Mercer, A and Hay, M and Hodgson, WC and Canny, BJ and Puddey, IB, The relative predictive value of undergraduate versus graduate selection tools in two Australian medical schools, Medical Teacher pp. 1-8. ISSN 0142-159X (2018) [Refereed Article]
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Context: Monash University and the University of Western Australia admit both school-leavers and graduates into their Bachelor of Medicine and Bachelor of Surgery (MBBS) courses. The Undergraduate Medicine and Health Sciences Admission Test (UMAT) and the Graduate Medical Schools Admissions Test (GAMSAT) are used for selection, along with an academic score and an interview score. The aim of this study was to compare the relative predictive validity of the selected components in the two entry streams, particularly UMAT versus GAMSAT.
Methods: Aggregated scores for course outcomes were calculated in the categories of knowledge, clinical and total scores, at four-time points. A path analysis was conducted based on multivariate regressions with model constraint parameters defined across the outcome variables to investigate change over time. Results: Academic scores were the strongest predictors of knowledge scores and end of course results. Interview scores had a small positive increasing effect, being stronger for clinical than knowledge outcomes. The effect size for GAMSAT was greater than for UMAT.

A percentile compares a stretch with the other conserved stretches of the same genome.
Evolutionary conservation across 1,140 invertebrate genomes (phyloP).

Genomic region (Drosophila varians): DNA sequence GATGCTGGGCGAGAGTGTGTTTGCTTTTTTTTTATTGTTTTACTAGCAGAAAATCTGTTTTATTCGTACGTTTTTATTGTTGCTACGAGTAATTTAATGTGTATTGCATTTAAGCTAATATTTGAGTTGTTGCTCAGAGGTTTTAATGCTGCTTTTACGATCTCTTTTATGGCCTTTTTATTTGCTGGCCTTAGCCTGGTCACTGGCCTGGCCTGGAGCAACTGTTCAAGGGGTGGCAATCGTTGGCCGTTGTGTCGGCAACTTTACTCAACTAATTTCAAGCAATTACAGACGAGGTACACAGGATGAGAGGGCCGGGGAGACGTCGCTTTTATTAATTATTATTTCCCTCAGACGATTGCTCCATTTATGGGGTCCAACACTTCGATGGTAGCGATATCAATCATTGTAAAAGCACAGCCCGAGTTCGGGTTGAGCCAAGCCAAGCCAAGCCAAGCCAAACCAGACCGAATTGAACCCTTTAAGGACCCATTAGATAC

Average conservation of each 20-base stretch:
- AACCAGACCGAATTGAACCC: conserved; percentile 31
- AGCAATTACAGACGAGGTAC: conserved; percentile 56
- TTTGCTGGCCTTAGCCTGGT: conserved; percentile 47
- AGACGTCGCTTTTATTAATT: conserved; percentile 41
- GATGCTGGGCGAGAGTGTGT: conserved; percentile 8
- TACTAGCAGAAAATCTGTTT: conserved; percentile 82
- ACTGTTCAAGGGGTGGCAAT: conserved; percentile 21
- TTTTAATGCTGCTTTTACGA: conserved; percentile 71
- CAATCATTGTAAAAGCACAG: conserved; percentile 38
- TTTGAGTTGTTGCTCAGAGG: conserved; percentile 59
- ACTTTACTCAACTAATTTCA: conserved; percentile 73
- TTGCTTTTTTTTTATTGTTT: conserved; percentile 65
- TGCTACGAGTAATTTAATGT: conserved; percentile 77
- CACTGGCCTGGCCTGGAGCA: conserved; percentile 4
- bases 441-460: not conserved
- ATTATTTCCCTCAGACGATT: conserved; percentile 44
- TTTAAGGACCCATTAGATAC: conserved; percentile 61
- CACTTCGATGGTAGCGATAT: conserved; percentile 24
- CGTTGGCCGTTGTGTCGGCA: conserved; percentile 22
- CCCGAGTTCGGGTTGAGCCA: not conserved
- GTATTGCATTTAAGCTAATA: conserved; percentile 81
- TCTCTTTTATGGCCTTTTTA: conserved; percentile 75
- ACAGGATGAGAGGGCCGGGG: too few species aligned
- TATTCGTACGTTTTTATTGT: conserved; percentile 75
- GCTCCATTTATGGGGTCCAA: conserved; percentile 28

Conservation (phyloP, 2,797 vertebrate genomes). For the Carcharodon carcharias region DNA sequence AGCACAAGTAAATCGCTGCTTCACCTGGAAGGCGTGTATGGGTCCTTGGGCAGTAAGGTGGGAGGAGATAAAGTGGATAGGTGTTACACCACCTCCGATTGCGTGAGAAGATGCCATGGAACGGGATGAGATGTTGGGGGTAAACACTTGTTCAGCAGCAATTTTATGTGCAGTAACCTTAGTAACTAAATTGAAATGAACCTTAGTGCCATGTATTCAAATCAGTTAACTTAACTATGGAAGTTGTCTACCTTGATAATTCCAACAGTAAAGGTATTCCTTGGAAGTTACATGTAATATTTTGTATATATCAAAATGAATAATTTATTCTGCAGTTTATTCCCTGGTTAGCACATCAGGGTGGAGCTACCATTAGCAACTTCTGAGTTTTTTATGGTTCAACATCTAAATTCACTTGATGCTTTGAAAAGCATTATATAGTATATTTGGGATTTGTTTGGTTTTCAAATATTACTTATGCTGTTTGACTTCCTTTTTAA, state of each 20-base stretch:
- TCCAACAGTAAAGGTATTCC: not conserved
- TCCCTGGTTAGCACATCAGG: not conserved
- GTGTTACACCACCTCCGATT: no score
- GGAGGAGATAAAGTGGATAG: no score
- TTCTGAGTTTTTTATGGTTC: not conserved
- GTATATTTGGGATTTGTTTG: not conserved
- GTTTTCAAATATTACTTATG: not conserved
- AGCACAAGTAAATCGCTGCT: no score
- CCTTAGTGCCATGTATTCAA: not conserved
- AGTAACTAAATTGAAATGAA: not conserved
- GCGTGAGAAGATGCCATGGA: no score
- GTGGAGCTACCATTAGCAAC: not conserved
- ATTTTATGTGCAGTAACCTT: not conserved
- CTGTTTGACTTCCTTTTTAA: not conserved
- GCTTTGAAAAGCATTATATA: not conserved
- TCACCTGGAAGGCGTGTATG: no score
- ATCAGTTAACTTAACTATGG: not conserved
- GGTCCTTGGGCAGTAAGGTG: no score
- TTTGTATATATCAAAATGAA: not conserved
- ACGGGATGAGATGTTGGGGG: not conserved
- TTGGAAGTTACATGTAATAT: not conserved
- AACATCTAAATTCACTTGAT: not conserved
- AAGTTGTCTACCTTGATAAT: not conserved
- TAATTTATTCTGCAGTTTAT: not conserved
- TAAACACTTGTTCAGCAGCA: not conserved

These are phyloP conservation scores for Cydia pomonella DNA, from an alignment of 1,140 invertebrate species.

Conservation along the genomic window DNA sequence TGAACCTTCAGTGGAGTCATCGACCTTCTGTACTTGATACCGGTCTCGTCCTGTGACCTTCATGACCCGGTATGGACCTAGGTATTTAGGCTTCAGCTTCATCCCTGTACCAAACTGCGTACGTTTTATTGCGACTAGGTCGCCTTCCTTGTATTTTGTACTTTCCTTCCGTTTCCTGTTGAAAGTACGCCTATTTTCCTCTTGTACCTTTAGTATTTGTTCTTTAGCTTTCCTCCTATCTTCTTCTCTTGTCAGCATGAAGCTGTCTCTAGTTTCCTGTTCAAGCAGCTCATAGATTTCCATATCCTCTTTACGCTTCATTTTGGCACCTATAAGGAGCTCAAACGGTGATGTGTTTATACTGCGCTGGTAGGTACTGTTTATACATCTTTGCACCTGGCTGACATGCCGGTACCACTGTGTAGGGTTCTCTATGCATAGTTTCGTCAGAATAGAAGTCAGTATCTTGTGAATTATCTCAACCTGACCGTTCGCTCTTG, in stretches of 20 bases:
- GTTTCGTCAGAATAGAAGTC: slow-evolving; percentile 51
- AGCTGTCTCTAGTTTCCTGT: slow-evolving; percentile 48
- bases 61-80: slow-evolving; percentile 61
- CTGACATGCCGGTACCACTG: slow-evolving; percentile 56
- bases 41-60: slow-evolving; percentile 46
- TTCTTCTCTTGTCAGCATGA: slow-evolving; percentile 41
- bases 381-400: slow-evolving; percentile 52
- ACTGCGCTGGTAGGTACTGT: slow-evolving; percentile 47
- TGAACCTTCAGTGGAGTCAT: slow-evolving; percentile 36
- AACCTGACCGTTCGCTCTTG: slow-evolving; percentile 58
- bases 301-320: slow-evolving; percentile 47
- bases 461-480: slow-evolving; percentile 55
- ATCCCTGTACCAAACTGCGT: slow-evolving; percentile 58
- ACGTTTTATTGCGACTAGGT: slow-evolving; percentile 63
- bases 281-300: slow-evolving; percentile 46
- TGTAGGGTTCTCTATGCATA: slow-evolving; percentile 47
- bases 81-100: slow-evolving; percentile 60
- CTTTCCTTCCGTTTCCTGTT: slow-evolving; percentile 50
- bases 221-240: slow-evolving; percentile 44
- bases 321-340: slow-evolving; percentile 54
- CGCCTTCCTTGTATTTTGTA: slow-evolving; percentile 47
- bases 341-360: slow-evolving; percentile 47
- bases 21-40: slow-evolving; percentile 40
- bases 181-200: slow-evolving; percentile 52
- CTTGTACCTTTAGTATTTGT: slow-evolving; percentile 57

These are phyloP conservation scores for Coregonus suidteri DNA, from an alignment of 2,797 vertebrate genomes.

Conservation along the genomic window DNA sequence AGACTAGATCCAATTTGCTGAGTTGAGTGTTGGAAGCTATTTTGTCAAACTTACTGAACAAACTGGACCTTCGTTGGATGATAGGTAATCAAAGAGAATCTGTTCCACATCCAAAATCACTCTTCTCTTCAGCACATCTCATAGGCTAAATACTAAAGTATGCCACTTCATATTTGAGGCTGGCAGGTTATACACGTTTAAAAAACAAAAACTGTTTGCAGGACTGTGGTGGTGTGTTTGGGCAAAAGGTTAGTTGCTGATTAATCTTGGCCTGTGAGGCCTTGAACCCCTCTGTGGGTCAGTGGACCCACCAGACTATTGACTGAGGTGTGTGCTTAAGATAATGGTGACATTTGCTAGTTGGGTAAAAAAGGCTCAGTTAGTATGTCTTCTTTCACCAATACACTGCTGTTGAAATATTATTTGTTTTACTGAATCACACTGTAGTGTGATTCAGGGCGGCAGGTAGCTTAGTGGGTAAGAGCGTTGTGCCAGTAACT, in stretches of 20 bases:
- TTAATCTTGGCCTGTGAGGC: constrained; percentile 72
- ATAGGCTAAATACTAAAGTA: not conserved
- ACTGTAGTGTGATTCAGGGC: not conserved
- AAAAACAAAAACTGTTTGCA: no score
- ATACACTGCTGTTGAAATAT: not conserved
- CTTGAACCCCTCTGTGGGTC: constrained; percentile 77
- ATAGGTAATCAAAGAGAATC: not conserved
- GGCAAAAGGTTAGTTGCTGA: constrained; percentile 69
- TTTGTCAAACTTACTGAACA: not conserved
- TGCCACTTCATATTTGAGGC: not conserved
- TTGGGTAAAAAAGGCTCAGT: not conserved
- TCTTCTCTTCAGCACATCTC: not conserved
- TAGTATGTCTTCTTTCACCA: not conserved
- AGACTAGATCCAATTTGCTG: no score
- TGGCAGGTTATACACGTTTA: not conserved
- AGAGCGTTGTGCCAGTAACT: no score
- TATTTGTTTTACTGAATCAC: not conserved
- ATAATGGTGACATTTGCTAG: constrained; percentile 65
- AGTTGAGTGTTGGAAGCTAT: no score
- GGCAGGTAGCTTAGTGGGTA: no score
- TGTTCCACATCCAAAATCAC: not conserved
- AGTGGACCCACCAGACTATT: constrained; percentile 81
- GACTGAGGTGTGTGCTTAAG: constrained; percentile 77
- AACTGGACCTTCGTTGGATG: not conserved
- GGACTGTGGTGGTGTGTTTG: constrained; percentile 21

Conclusions: Aptitude tests and interview scores added small but significant incremental predictive value to previous academic achievement. GAMSAT showed larger predictive value on outcomes than UMAT, for which one section (UMAT 3) had a negative effect.
|Item Type:||Refereed Article|
|Keywords:||medical school, medical education, undergraduate, graduate, selection tools, academic scores, course outcomes|
|Research Group:||Curriculum and pedagogy|
|Research Field:||Medicine, nursing and health curriculum and pedagogy|
|Objective Division:||Expanding Knowledge|
|Objective Group:||Expanding knowledge|
|Objective Field:||Expanding knowledge in the health sciences|
|UTAS Author:||Canny, BJ (Professor Ben Canny)|
|Web of Science® Times Cited:||1|
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